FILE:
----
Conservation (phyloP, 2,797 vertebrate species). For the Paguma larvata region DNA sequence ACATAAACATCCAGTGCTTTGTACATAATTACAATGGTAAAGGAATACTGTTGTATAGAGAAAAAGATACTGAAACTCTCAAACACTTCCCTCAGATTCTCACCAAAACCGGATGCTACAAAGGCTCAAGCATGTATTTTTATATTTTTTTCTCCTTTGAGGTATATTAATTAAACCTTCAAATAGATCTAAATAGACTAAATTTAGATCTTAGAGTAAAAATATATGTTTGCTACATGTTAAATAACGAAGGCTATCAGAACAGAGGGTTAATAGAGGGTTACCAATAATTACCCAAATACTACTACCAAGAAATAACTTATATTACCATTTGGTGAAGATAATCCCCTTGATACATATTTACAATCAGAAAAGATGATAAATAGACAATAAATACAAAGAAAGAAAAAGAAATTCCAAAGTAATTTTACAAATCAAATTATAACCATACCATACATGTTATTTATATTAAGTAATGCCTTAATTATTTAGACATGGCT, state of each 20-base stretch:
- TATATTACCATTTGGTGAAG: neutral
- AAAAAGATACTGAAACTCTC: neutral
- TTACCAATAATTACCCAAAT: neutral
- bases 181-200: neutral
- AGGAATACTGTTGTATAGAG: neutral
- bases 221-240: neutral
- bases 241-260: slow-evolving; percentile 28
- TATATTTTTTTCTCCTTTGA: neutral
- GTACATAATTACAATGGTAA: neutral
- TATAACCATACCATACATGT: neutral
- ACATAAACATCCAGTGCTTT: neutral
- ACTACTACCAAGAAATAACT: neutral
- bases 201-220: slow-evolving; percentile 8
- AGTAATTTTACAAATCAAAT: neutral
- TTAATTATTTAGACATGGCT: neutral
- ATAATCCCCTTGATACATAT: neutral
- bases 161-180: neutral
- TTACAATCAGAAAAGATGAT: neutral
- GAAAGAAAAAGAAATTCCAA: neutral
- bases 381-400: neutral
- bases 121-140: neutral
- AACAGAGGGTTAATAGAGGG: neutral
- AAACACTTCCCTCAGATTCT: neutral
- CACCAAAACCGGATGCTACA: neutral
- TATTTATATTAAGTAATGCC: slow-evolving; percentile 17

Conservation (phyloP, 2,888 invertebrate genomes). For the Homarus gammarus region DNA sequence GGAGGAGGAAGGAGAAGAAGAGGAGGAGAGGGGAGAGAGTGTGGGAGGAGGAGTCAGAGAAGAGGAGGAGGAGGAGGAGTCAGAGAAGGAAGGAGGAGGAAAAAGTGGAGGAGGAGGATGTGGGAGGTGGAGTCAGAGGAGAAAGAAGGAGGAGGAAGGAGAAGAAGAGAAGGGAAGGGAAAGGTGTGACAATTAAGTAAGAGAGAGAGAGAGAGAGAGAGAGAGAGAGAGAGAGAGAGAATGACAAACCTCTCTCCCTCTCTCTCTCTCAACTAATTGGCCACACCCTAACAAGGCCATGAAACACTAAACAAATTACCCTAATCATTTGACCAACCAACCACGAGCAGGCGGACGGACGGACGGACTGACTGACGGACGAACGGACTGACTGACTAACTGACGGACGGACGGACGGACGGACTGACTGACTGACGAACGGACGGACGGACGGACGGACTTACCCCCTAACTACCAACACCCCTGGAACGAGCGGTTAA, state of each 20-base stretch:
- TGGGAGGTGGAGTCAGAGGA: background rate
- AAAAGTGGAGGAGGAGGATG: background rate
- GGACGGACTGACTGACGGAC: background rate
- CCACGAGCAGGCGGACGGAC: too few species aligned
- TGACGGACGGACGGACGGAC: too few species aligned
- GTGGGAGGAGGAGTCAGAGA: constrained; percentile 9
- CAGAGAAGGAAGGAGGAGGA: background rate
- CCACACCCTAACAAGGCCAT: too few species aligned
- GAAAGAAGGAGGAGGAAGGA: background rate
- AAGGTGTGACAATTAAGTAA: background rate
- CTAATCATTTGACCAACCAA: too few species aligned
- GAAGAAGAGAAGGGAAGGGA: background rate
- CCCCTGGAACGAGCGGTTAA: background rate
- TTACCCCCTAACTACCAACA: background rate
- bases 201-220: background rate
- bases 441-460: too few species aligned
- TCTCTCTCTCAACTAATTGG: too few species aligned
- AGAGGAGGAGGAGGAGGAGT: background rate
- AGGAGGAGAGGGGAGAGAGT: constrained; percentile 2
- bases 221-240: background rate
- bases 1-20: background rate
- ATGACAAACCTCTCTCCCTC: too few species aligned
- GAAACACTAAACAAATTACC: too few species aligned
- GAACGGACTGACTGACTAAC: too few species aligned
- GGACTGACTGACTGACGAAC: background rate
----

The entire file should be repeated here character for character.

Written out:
Conservation (phyloP, 2,797 vertebrate species). For the Paguma larvata region DNA sequence ACATAAACATCCAGTGCTTTGTACATAATTACAATGGTAAAGGAATACTGTTGTATAGAGAAAAAGATACTGAAACTCTCAAACACTTCCCTCAGATTCTCACCAAAACCGGATGCTACAAAGGCTCAAGCATGTATTTTTATATTTTTTTCTCCTTTGAGGTATATTAATTAAACCTTCAAATAGATCTAAATAGACTAAATTTAGATCTTAGAGTAAAAATATATGTTTGCTACATGTTAAATAACGAAGGCTATCAGAACAGAGGGTTAATAGAGGGTTACCAATAATTACCCAAATACTACTACCAAGAAATAACTTATATTACCATTTGGTGAAGATAATCCCCTTGATACATATTTACAATCAGAAAAGATGATAAATAGACAATAAATACAAAGAAAGAAAAAGAAATTCCAAAGTAATTTTACAAATCAAATTATAACCATACCATACATGTTATTTATATTAAGTAATGCCTTAATTATTTAGACATGGCT, state of each 20-base stretch:
- TATATTACCATTTGGTGAAG: neutral
- AAAAAGATACTGAAACTCTC: neutral
- TTACCAATAATTACCCAAAT: neutral
- bases 181-200: neutral
- AGGAATACTGTTGTATAGAG: neutral
- bases 221-240: neutral
- bases 241-260: slow-evolving; percentile 28
- TATATTTTTTTCTCCTTTGA: neutral
- GTACATAATTACAATGGTAA: neutral
- TATAACCATACCATACATGT: neutral
- ACATAAACATCCAGTGCTTT: neutral
- ACTACTACCAAGAAATAACT: neutral
- bases 201-220: slow-evolving; percentile 8
- AGTAATTTTACAAATCAAAT: neutral
- TTAATTATTTAGACATGGCT: neutral
- ATAATCCCCTTGATACATAT: neutral
- bases 161-180: neutral
- TTACAATCAGAAAAGATGAT: neutral
- GAAAGAAAAAGAAATTCCAA: neutral
- bases 381-400: neutral
- bases 121-140: neutral
- AACAGAGGGTTAATAGAGGG: neutral
- AAACACTTCCCTCAGATTCT: neutral
- CACCAAAACCGGATGCTACA: neutral
- TATTTATATTAAGTAATGCC: slow-evolving; percentile 17

Conservation (phyloP, 2,888 invertebrate genomes). For the Homarus gammarus region DNA sequence GGAGGAGGAAGGAGAAGAAGAGGAGGAGAGGGGAGAGAGTGTGGGAGGAGGAGTCAGAGAAGAGGAGGAGGAGGAGGAGTCAGAGAAGGAAGGAGGAGGAAAAAGTGGAGGAGGAGGATGTGGGAGGTGGAGTCAGAGGAGAAAGAAGGAGGAGGAAGGAGAAGAAGAGAAGGGAAGGGAAAGGTGTGACAATTAAGTAAGAGAGAGAGAGAGAGAGAGAGAGAGAGAGAGAGAGAGAGAATGACAAACCTCTCTCCCTCTCTCTCTCTCAACTAATTGGCCACACCCTAACAAGGCCATGAAACACTAAACAAATTACCCTAATCATTTGACCAACCAACCACGAGCAGGCGGACGGACGGACGGACTGACTGACGGACGAACGGACTGACTGACTAACTGACGGACGGACGGACGGACGGACTGACTGACTGACGAACGGACGGACGGACGGACGGACTTACCCCCTAACTACCAACACCCCTGGAACGAGCGGTTAA, state of each 20-base stretch:
- TGGGAGGTGGAGTCAGAGGA: background rate
- AAAAGTGGAGGAGGAGGATG: background rate
- GGACGGACTGACTGACGGAC: background rate
- CCACGAGCAGGCGGACGGAC: too few species aligned
- TGACGGACGGACGGACGGAC: too few species aligned
- GTGGGAGGAGGAGTCAGAGA: constrained; percentile 9
- CAGAGAAGGAAGGAGGAGGA: background rate
- CCACACCCTAACAAGGCCAT: too few species aligned
- GAAAGAAGGAGGAGGAAGGA: background rate
- AAGGTGTGACAATTAAGTAA: background rate
- CTAATCATTTGACCAACCAA: too few species aligned
- GAAGAAGAGAAGGGAAGGGA: background rate
- CCCCTGGAACGAGCGGTTAA: background rate
- TTACCCCCTAACTACCAACA: background rate
- bases 201-220: background rate
- bases 441-460: too few species aligned
- TCTCTCTCTCAACTAATTGG: too few species aligned
- AGAGGAGGAGGAGGAGGAGT: background rate
- AGGAGGAGAGGGGAGAGAGT: constrained; percentile 2
- bases 221-240: background rate
- bases 1-20: background rate
- ATGACAAACCTCTCTCCCTC: too few species aligned
- GAAACACTAAACAAATTACC: too few species aligned
- GAACGGACTGACTGACTAAC: too few species aligned
- GGACTGACTGACTGACGAAC: background rate